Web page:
But this is essentially what happened to me. When I went to the London Bible College and was taught by Donald Guthrie New Testament, and by a number of other fairly good old boys before they passed into their dotage or into heaven, or both—dotage only momentarily, then reaching heaven into a whole fresh discovery of things… But anyway, when I was taught by them, first of all, they made me study the English text in the Revised Standard Version. So I studied in the Revised Standard Version. Soon as I got the RSV of the Bible—you know, the one with “expiation” instead of “propitiation” and so on—when I studied that, I suddenly found that—this is the whole Bible here—I suddenly found that the sections just weren’t as clear to me as they once were. That, you know, I couldn’t find that line, and I couldn’t find that line, and I couldn’t find this one, especially with the middle section in it there, and then I couldn’t find the way you got over there to that section there, which so clearly bore no resemblance to that section there, which, of course, was because of the fact that the Sermon on the Mount was totally irrelevant for everybody except the kingdom church.
So I said to myself, “You know, this is starting to perplex me just a little.” So I should have written a book called Who Moved the Dispensations? But I said to myself, “No, I’m a dispensationalist. There was before the fall, there was after the fall, there was before the cross, and there’s after the cross. There’s at least four.” And I said, “What about the rest?” Then my uncertainty gave way to further study, and then suddenly the people I began to read were not the champions of this system anymore: guys like Martyn Lloyd-Jones, Jim Packer, Guthrie himself—although he was from a Plymouth Brethren background—and so on. And without it unsettling my faith in any way or removing my convictions about the Bible in any way, it just spun my head for me, and I said, “You know, once I get away from my props and my diagrams, I’m not just as confident that this thing all fits together in that way.” So all of the stuff that I’d been nurtured in began to leak. And it was like [blows raspberry]. Got that on the tape? There will be a little lady going, “I want to buy the tape where you go [blows raspberry].” Okay, I’m not saying any more about that. I’m getting in trouble there. Why would I answer questions that no one is asking? That was my first drawing.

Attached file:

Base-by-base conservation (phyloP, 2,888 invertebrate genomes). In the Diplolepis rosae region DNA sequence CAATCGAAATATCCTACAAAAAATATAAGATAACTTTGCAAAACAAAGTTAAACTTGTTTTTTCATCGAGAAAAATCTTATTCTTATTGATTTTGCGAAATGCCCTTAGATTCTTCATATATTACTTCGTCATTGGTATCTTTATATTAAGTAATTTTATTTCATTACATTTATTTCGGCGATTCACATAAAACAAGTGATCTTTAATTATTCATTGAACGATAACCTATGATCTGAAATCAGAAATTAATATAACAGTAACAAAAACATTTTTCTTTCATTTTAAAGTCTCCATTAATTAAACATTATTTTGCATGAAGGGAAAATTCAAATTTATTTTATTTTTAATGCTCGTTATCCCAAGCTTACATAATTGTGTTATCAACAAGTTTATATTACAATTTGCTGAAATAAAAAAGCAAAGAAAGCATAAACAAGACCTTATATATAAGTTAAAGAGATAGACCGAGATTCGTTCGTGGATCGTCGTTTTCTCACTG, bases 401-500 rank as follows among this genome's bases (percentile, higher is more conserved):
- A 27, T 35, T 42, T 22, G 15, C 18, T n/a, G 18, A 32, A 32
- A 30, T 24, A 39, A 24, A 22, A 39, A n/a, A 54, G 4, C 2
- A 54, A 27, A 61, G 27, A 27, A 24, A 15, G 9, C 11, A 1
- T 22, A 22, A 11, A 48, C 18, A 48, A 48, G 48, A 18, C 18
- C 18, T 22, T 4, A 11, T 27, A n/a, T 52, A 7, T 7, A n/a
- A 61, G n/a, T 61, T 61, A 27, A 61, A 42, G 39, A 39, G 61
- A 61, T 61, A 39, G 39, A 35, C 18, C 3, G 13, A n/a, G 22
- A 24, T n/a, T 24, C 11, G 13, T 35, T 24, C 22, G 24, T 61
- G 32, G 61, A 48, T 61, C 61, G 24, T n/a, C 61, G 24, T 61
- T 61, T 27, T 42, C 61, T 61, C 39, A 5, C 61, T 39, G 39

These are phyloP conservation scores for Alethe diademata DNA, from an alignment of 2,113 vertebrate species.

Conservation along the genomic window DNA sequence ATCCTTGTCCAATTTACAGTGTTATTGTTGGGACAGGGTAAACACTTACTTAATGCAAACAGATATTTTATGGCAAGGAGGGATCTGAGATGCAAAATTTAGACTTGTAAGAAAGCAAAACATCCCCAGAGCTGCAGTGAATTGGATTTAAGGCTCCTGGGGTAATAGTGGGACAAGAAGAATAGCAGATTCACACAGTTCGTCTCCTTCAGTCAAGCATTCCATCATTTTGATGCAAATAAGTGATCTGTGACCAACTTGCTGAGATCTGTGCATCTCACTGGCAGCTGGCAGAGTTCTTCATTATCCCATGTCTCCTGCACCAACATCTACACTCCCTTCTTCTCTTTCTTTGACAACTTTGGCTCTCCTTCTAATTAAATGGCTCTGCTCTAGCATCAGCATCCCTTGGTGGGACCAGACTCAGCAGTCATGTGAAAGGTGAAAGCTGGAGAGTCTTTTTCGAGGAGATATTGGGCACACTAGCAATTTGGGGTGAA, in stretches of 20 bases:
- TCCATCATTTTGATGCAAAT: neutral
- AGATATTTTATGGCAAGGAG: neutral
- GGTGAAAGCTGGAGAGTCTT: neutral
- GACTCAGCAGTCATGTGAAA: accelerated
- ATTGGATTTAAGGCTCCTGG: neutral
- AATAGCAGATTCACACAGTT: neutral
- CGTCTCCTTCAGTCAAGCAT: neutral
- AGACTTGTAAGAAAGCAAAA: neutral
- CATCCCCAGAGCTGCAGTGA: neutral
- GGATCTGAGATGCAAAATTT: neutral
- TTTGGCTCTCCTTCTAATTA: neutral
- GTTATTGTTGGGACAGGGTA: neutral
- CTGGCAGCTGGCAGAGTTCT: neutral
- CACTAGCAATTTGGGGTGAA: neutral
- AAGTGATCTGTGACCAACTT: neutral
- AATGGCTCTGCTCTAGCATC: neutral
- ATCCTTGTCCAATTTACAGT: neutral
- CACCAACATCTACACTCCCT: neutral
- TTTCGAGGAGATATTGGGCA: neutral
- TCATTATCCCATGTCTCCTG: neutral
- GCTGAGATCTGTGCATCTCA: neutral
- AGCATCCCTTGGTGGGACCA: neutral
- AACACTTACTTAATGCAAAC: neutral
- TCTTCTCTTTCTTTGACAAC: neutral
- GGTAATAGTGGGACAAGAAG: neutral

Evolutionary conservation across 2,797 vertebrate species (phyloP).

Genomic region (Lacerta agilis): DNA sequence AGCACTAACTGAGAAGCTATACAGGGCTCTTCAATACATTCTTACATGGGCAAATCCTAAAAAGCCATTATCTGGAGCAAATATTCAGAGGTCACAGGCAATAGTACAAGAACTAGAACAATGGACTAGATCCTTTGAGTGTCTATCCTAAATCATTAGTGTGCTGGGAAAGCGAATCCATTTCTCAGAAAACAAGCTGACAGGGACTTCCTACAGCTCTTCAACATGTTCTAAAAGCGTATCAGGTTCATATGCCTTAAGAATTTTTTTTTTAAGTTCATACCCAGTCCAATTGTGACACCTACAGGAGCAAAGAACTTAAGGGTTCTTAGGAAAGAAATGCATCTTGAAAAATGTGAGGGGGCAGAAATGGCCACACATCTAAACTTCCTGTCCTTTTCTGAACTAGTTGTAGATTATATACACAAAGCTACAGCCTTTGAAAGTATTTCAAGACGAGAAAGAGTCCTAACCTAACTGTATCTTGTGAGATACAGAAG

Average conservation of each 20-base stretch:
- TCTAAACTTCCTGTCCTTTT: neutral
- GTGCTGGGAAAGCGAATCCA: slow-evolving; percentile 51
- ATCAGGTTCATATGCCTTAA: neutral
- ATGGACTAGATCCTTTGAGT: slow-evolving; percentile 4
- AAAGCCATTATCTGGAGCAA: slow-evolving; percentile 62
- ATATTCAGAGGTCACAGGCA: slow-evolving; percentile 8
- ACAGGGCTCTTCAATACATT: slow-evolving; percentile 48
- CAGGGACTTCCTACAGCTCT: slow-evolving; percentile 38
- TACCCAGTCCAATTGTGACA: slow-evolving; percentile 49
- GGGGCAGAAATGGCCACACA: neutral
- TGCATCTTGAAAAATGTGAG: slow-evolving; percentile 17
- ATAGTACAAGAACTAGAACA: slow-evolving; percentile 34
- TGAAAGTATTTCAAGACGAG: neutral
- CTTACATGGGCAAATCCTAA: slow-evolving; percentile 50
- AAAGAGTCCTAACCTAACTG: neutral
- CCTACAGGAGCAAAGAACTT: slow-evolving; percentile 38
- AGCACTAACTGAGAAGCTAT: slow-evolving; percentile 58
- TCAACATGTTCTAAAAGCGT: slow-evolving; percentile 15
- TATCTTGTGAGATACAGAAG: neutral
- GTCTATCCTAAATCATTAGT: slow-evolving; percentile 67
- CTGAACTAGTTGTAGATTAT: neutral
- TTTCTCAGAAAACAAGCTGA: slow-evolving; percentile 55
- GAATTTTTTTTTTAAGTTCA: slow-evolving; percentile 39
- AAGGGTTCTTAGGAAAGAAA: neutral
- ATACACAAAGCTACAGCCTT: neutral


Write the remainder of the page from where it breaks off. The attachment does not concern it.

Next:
The second one is this. No, and I can’t do that. Oh, wait a minute. Wait, I can do that one, right? Is that a bass clef, Nancy? Looks like an embryonic substance. Wait a minute. You know how you do that? Treble clef and the bass clef, or whatever? Okay. Let’s get that off there immediately. That’s Scottish art, yes. I fear some of these shapes, now that you’re away from your wife, may cause you to stumble, so I’ve gotta get that off there. That’s the equivalent of the large West Indian, you know.